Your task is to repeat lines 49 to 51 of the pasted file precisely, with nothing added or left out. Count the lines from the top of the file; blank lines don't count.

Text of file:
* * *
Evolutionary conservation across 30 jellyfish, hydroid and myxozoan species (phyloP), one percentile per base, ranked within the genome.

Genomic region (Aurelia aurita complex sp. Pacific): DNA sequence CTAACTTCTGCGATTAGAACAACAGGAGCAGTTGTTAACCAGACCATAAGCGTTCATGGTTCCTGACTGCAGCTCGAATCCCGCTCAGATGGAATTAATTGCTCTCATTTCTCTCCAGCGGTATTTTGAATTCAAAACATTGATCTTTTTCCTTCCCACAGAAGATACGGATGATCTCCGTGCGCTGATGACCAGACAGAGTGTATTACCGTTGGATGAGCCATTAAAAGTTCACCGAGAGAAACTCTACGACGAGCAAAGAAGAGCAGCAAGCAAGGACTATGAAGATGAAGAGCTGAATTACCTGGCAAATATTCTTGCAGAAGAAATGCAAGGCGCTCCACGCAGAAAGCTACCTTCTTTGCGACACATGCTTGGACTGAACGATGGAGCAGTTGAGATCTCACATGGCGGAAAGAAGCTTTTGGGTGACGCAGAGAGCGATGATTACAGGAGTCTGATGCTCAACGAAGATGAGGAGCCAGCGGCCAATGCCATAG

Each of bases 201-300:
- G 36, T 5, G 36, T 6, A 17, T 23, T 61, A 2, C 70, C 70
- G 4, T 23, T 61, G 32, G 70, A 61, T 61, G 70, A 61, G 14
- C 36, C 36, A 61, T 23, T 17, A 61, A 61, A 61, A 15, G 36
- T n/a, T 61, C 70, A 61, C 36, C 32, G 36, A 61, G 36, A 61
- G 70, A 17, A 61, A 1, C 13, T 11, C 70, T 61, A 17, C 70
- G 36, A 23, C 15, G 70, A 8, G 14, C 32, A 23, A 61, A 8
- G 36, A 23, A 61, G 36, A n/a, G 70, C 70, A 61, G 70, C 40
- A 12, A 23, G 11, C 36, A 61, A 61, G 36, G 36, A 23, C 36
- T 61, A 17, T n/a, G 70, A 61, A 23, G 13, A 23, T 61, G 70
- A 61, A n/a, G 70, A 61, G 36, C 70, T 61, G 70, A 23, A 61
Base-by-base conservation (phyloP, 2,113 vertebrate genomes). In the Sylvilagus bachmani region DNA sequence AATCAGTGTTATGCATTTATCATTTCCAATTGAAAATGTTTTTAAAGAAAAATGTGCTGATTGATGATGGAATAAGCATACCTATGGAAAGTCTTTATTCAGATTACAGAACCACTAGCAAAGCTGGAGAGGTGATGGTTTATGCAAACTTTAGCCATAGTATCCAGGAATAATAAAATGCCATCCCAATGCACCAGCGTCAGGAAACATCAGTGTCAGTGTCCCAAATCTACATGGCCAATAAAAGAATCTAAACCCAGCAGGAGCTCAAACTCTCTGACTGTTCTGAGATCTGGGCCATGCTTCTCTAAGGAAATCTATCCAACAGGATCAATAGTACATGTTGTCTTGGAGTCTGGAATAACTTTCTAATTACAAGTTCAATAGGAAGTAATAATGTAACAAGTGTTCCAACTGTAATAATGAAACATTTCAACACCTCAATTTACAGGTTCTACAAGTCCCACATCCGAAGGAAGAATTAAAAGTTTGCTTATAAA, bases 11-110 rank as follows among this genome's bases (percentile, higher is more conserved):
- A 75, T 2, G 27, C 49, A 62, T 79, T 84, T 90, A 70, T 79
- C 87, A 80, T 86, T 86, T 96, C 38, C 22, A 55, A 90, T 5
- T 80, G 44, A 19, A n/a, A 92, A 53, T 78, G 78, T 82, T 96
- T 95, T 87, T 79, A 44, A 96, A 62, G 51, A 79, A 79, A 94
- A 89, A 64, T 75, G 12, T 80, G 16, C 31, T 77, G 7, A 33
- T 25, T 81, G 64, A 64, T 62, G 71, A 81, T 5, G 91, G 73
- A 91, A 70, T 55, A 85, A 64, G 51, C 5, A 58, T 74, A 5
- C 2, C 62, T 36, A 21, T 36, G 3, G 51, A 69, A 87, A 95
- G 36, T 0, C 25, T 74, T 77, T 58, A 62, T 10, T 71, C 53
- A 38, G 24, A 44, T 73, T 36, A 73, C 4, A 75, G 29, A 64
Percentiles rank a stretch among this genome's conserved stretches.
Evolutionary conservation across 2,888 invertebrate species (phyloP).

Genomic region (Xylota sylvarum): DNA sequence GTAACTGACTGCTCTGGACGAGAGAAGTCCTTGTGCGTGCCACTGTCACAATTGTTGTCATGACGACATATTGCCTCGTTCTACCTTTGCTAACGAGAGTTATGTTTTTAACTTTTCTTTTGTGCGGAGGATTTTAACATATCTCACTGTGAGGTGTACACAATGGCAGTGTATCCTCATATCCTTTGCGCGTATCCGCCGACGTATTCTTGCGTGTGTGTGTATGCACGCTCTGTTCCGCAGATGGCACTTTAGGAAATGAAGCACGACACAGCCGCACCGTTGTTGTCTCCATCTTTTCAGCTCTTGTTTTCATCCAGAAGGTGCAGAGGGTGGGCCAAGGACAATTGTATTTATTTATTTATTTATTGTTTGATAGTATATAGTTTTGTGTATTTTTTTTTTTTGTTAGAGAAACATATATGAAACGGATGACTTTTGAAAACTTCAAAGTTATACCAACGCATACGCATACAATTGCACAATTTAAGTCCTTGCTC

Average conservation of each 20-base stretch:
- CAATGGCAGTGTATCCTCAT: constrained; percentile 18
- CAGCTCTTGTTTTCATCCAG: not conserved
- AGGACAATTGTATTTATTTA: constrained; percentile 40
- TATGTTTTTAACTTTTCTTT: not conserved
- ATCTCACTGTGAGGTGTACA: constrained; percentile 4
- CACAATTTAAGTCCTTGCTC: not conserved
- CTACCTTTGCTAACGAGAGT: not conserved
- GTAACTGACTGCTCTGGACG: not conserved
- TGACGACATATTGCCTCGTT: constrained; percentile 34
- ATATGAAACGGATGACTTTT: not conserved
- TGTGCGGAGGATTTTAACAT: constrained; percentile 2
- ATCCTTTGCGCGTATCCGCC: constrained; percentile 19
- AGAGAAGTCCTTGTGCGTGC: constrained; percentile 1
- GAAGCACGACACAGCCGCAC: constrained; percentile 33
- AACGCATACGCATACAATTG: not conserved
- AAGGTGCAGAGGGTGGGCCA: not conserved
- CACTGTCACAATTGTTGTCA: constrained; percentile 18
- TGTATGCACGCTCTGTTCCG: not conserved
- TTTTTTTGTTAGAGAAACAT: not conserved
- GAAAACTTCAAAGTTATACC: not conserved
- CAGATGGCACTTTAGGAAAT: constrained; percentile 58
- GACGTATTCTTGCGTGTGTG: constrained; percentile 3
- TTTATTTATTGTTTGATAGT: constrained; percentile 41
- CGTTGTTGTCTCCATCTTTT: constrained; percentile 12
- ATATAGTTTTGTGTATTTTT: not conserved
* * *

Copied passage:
- CAGATGGCACTTTAGGAAAT: constrained; percentile 58
- GACGTATTCTTGCGTGTGTG: constrained; percentile 3
- TTTATTTATTGTTTGATAGT: constrained; percentile 41